What advice do can you offer others like you who have a food/beverage idea?

Obsession is not enough. You've got to put that together with organization. Resources are limited and things have to be prioritized. In getting the business up and running, I see three core objectives. I nailed the first two and missed on the third.

Number 1: Yummy product: Obviously this has got to be the absolute priority in food. If your product is not good, no one will come -- no matter how comfy or how cool a design you have. The goal was to create a product that is so over-the-top that customers will crave it and keep coming back. To do this, I was lucky to find a really talented chef to assist in product development. I also decided not to skimp on the cost of ingredients. We used the best ingredients with the notion that I will figure out a way to make it cost effective at the end and refused any suggestion to use powder or other artificial ingredients. When we started using a ton of real vanilla beans for our vanilla flavor, because vanilla extract and paste did not taste that great, I almost fainted at the $80/lb price tag but I figured, let's do it right. It was a long journey and took us almost 6 months and about 400 ice blocks to get to the right texture, but when we got it we knew we had something good. Same thing for chocolate. Same thing for all my fruit flavors.

Number 2: Beautiful Packaging:. This may sound strange for an "ice cream store" type retail space, I could have made my life one thousand times easier and gone with the generic white walls and hardwood floors that you usually see in ice cream/frozen yogurt shops. But I really wanted to create a memorable sensory experience for anyone who visited my store. When we moved to L.A., I bought a bulb that changes lights like a disco club, it was my girls' night light. I wanted the whole store to be like that--basically, a girly version of the fortress of solitude. Once again, I was told over and over that the design was too complicated and too expensive. But I was able to do it within our very limited budget and an amazing designer and contractor. The result is a perfect match between the design experience and the culinary experience -- light, airy and delicate. Going forward, I think the design + eating experience is going to make a really indelible impression that is key in establishing our brand in the crowded marketplace.

Number 3: Location, Location, Location: . It's cliché but so true. Food and retail in general is 80 percent location, so make sure you are in a place that has a lot of foot traffic, a central neighborhood that people like to visit (tourists are always a plus) and PARKING! This is L.A., not N.Y., people will valet to avoid walking three blocks! Beverly Hills, Abbot Kinney are good examples. I thought I knew better, and on this particular point, I didn't know everything. For every bit of beginner's luck you get, I guess you have to pay for it in some errors due to lack of experience. As good as your product is, if you make it hard for people to get to you, they won't!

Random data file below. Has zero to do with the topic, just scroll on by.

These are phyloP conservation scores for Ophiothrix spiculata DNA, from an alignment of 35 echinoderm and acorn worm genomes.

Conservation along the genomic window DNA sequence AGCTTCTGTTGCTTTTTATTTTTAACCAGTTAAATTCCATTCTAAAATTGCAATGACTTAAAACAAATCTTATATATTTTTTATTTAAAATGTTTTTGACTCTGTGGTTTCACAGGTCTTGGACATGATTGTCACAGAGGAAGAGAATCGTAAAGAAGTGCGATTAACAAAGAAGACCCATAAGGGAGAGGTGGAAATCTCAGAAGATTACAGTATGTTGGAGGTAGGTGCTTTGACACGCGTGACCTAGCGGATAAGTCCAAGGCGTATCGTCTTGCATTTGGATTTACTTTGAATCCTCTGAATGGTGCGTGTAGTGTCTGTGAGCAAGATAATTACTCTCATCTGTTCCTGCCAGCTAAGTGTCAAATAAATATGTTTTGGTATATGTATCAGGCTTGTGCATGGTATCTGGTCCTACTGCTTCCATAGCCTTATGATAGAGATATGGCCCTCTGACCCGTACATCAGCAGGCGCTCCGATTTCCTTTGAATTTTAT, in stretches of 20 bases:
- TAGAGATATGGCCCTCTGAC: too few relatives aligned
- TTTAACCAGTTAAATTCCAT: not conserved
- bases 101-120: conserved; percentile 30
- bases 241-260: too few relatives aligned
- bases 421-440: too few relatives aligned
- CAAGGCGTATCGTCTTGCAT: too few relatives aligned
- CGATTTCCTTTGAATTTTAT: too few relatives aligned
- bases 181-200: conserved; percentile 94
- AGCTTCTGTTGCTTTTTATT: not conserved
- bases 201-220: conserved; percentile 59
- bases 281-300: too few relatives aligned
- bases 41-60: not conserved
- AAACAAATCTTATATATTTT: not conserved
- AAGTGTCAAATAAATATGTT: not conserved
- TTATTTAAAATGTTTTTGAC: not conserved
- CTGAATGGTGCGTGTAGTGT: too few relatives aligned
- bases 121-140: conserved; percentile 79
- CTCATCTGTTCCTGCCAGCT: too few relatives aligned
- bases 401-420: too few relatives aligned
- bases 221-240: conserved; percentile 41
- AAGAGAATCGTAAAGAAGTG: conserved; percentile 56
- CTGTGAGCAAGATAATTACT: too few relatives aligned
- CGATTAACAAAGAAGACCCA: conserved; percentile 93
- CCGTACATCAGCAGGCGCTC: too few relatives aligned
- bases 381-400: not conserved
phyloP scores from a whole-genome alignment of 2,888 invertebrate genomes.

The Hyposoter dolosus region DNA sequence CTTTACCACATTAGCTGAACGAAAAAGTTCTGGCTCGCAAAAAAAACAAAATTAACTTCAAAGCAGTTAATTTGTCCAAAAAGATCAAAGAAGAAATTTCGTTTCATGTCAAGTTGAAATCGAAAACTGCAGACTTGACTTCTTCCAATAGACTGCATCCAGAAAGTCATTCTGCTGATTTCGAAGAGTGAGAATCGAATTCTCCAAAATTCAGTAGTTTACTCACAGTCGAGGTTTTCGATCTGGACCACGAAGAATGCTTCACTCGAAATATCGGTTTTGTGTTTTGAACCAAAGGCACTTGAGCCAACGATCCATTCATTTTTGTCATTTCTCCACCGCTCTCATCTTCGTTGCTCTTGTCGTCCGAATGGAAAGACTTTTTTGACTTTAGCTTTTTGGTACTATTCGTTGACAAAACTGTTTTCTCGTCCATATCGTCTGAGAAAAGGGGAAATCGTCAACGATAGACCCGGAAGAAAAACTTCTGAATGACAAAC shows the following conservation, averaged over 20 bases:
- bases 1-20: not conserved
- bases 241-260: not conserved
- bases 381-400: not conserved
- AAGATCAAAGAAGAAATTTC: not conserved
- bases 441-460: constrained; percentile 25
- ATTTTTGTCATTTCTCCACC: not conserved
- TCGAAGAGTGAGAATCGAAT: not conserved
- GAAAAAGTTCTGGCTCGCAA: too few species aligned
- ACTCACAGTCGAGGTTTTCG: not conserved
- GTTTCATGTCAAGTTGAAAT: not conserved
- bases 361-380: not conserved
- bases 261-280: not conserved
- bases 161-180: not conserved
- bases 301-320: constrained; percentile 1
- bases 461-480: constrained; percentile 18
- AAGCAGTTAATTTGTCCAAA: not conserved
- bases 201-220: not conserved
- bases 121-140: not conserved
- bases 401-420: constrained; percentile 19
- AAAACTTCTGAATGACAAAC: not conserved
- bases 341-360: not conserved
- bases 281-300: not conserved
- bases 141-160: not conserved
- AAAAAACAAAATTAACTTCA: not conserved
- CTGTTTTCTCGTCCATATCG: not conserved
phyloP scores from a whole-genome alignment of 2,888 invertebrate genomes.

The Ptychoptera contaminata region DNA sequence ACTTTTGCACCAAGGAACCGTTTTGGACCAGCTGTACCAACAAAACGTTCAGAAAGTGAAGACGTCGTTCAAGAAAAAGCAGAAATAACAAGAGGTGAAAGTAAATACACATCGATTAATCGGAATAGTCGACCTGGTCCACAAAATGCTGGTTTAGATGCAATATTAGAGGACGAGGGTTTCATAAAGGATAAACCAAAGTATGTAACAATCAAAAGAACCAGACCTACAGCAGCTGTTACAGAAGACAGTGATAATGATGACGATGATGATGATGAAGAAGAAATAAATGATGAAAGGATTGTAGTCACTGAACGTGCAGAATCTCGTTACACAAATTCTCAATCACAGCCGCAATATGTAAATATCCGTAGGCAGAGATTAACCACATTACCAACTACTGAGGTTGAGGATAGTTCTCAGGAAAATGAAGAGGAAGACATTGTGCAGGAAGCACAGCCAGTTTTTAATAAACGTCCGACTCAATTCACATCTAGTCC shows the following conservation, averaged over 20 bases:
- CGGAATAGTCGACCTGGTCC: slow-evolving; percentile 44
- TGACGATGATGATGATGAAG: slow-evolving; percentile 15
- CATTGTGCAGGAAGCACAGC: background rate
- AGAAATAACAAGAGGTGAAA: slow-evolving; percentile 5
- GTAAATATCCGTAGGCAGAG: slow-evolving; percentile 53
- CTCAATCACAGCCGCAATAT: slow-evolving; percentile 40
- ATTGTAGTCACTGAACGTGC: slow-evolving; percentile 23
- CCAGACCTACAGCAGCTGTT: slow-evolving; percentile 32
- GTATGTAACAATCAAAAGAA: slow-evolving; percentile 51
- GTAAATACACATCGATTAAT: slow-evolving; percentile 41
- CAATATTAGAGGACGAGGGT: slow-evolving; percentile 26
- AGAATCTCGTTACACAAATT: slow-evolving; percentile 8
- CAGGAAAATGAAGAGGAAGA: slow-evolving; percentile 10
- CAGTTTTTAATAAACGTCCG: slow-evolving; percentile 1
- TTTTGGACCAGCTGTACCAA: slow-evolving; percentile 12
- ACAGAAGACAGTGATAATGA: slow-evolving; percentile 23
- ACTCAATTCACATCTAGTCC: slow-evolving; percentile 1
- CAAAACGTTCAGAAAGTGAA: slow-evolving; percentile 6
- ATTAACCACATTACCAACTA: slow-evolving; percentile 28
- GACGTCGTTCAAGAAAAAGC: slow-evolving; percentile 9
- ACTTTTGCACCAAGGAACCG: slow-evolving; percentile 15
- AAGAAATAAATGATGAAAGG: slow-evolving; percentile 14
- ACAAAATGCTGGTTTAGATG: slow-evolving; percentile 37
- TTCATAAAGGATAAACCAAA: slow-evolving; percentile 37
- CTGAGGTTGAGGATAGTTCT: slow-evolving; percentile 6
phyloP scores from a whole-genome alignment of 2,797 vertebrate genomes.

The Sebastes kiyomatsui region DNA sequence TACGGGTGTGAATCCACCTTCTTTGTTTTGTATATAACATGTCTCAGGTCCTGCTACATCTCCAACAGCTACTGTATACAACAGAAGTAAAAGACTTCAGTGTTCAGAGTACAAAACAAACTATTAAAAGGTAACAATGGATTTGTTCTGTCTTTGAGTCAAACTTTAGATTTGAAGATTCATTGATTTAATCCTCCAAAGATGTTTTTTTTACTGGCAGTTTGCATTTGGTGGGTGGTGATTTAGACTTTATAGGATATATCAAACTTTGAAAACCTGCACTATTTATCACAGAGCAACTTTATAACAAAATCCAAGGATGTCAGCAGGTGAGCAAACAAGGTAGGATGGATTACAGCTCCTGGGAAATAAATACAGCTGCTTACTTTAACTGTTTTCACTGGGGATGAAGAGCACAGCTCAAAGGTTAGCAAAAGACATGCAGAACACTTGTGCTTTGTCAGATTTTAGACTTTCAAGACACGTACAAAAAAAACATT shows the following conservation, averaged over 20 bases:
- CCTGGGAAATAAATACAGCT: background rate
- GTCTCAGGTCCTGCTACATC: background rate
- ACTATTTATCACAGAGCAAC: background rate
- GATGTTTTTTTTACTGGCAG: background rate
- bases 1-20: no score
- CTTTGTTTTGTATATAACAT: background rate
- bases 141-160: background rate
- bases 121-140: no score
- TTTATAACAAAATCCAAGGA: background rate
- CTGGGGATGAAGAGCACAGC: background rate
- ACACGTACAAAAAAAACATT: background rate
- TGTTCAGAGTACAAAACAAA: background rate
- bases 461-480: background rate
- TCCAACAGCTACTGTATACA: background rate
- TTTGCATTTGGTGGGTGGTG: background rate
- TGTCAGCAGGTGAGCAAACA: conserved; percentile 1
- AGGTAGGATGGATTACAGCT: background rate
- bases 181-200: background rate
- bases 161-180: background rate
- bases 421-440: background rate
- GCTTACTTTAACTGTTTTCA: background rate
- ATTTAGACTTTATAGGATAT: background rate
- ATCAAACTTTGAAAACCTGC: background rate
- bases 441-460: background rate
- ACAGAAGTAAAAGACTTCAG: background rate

Do you have any partners?

Yes, my business partner is Ryan Craig, my friend from law school. Ryan is the geekiest guy (plus a former McKinsey consultant) and wanted to have an ice cream shop because he thinks it is cool (and might make some money on the side). Plus, as a health freak, he now has a dessert place that he can take his kids to without hyperventilating or worrying about the calories and ingredients.

Since the biz is just 6 months old, what was has been the biggest challenge?

On a personal level, it's managing to have a normal family life with three little girls (4, 6 and 8 years old) and the most demanding job I've ever had. Having your own business means you are on 24/7 365 days a year. No downtime. I even dream about work. My kids had to pay a price but luckily my business is a kid-friendly place so they hang out there frequently.

On the business front, it's an uphill battle for one person with a lemonade stand budget to compete with the Pinkberrys and Yogurtlands of the world. Sweet Crush is a new business and a new concept but I'm confident we will penetrate the market. The product and design are great but it has been challenging to educate people about an unfamiliar product and market it to a large audience without a huge budget. Plus I have faced an ongoing obstacle given the less-than-ideal location and lack of parking.

What's been the single best reward?

I can't decide, so I'll pick two.

The first reward was when the store was finished and I was there on my own for the first time and turned the lights on. It was amazing. It was just as I had envisioned it in my dreams. It was finally something that I had built literally from scratch. It was amazing and terrifying at the same time. Amazing because I had built something myself just like I had dreamed. Terrifying because now there's no turning back -- I have to get my hands dirty and make it work.

The second reward was when I got to serve Sweet Crush at the Governor's Ball, the official dinner for the Oscars awards. This was another case of serendipity. Fairly shortly after I opened, I was offered the opportunity to serve at a benefit event. I felt that I was perhaps not ready to "go mobile" with my product but I went for it anyway. At the event, I happened to introduce my product to Sherry Yard, at the time the Executive Pastry Chef to Wolfgang Puck and Spago's in Beverly Hills, now on her way to opening her own bakery. She loved it and invited me to serve Sweet Crush at the Governor's Ball. The event went great and everyone loved it. My only regret is that I didn't know more about pop culture so I could tell you the names of all the stars I met. I do believe I met Ben Affleck!

It goes without saying that the absolute biggest reward comes every day when I get to introduce a new customer to our product. When I really connect with a customer, I feel that it's always been worth it.

Being an entrepreneur is hard work. What keeps you going?

My total belief in this product! I love it like my fourth child. It did take nine months from start to finish. There's really nothing like it in the frozen dessert space. We have transformed the shaved ice category.

Life has a funny way of working out when your education, life experience and passion come together in the form of a unique frozen dessert. Yael has found the sweet spot between healthy and delicious and she's out there showing people, one sample spoonful at a time.